Authors: Gina Robinson
© 2015 by Gina Robinson
All rights reserved.
No part of this book may be reproduced in any form or by any electronic or mechanical means, including information storage and retrieval systems, without written permission from the author, except for the use of brief quotations in a book review.
Publisher’s Note: This is a work of fiction. Names, characters, places, and incidents are a product of the author’s imagination. Locales and public names are sometimes used for atmospheric purposes. Any resemblance to actual people, living or dead, or to businesses, companies, events, institutions, or locales is completely coincidental.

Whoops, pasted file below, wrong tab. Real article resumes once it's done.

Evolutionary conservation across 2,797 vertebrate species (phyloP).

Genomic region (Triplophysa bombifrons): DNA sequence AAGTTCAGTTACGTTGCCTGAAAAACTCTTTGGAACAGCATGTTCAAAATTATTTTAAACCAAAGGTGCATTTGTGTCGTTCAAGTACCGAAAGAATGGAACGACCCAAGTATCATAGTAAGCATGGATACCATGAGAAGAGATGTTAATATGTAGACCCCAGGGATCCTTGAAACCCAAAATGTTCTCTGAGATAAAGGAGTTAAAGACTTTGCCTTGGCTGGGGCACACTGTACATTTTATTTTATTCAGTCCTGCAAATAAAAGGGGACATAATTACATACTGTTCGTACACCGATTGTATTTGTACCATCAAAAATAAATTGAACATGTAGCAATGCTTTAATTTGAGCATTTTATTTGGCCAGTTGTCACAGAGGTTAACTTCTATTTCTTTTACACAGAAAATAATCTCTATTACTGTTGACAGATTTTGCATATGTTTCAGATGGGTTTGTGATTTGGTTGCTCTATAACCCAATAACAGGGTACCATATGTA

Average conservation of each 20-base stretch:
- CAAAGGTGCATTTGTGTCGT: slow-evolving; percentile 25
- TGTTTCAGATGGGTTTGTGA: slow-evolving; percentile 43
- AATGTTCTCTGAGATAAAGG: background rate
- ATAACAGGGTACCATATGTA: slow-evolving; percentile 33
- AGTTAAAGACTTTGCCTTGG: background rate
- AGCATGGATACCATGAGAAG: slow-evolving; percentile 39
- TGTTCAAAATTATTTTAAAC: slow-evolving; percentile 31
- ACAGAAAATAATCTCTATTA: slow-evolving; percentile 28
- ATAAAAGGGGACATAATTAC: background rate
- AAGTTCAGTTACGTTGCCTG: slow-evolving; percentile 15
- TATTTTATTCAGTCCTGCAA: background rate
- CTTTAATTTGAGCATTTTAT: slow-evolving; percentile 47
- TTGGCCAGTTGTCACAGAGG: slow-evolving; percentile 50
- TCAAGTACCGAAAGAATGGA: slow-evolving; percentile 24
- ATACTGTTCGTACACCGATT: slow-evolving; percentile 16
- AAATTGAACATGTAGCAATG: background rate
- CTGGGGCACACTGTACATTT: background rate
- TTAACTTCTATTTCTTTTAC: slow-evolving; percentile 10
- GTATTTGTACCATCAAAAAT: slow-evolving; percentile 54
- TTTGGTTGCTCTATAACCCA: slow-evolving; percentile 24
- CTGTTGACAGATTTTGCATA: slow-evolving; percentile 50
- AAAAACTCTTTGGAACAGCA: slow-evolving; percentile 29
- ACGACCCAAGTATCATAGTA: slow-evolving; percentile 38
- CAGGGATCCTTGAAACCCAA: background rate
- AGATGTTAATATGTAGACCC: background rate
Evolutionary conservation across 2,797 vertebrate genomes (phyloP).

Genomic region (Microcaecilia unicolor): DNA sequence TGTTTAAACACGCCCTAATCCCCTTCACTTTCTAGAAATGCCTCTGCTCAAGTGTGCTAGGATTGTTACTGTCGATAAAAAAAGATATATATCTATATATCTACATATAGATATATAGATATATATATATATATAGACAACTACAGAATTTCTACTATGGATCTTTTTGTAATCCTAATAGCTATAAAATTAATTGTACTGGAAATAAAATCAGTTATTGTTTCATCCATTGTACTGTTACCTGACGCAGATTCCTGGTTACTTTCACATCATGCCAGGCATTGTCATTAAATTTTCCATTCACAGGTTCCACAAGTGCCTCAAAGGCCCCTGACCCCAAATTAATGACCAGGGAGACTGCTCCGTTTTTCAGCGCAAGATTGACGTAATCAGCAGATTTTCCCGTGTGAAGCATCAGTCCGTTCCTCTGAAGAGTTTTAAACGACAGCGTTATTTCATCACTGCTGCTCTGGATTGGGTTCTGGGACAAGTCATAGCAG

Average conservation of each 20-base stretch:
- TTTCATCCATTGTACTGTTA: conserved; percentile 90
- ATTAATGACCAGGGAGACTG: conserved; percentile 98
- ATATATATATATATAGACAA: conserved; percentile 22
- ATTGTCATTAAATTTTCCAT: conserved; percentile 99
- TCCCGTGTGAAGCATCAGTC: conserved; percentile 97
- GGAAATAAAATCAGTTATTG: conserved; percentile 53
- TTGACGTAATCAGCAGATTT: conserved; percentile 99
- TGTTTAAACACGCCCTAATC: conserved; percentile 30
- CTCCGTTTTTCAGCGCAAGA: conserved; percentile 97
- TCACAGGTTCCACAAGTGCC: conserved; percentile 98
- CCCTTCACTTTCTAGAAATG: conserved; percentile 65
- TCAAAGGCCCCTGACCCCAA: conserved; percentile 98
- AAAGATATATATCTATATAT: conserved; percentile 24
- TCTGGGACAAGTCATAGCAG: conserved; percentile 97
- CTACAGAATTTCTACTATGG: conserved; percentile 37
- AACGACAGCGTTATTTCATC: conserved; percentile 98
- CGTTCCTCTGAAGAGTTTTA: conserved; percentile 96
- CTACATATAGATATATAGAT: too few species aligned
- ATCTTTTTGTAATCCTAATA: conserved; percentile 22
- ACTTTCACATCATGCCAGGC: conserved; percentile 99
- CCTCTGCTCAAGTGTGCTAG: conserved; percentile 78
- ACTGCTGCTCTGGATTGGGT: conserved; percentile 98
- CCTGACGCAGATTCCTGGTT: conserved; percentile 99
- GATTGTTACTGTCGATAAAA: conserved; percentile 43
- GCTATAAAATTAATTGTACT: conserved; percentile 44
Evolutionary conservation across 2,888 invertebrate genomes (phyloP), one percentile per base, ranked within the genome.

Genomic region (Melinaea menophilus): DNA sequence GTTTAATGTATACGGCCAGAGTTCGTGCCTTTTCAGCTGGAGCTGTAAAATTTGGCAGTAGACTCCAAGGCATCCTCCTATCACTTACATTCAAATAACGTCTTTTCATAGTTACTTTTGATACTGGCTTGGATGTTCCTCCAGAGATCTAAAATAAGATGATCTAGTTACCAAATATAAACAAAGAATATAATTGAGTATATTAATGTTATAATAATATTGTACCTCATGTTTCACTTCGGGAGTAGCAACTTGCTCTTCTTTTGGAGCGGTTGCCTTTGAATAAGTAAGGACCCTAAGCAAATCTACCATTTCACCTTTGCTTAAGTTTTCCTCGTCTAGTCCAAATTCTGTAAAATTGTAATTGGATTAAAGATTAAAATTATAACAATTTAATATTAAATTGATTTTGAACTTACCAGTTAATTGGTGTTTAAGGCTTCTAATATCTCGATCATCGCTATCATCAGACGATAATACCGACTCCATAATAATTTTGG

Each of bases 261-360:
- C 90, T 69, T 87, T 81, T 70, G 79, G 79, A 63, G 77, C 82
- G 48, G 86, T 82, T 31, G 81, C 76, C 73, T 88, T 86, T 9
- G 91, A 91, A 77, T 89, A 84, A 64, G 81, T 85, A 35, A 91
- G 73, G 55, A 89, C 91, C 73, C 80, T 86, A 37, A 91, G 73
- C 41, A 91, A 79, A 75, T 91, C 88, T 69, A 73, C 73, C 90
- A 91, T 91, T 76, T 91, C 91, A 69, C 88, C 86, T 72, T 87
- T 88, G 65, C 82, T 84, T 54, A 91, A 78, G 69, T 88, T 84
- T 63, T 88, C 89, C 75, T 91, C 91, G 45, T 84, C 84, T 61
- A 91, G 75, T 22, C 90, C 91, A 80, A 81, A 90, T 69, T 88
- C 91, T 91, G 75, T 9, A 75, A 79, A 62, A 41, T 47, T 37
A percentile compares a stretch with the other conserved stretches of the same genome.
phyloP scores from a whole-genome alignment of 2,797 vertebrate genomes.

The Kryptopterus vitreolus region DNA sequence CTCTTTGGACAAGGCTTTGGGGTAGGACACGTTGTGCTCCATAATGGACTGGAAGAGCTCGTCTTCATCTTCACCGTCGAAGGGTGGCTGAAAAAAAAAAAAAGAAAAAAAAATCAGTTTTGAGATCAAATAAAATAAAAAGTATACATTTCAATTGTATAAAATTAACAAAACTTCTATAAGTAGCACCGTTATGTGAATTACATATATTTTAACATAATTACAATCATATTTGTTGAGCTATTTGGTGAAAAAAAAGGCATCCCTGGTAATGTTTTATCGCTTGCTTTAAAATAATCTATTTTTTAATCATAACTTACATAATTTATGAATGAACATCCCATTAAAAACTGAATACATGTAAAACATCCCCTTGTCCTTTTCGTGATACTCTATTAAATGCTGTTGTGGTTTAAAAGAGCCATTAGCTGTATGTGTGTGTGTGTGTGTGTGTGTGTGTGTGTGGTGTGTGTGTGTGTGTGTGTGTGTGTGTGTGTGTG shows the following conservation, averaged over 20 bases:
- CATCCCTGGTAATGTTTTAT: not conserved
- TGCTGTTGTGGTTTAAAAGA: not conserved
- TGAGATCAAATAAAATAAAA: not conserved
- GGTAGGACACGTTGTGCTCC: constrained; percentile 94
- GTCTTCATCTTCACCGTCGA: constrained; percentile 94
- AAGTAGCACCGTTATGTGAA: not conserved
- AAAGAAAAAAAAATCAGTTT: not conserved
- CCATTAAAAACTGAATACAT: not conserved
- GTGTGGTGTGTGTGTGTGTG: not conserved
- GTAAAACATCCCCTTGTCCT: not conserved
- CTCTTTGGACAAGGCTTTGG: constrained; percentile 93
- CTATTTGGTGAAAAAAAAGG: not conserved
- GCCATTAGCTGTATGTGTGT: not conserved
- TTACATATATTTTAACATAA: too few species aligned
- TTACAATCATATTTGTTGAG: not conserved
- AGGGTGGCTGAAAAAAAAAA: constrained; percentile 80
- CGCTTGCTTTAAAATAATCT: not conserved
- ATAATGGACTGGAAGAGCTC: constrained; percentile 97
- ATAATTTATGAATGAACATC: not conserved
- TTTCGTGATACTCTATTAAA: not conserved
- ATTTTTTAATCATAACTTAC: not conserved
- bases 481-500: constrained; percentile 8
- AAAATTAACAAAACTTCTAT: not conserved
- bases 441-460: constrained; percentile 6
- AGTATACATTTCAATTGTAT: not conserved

To Have and To Hold, Switched at Marriage Part 3,/Gina Robinson. — 1st ed.
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The Switched at Marriage Serial Romance (Romantic Comedy)
A Wedding to Remember
, Part 1—FREE!
The Virgin Billionaire
, Part 2
To Have and To Hold
The Reckless Series
Ellie and Logan’s love story begins one hot August night. This series should be read in order.
The Rushed Series
These standalone romances can be read in any order. But it’s more fun to read them all!
, Zach and Alexis’ story
, Dakota and Morgan’s story
, Seth and Maddie’s story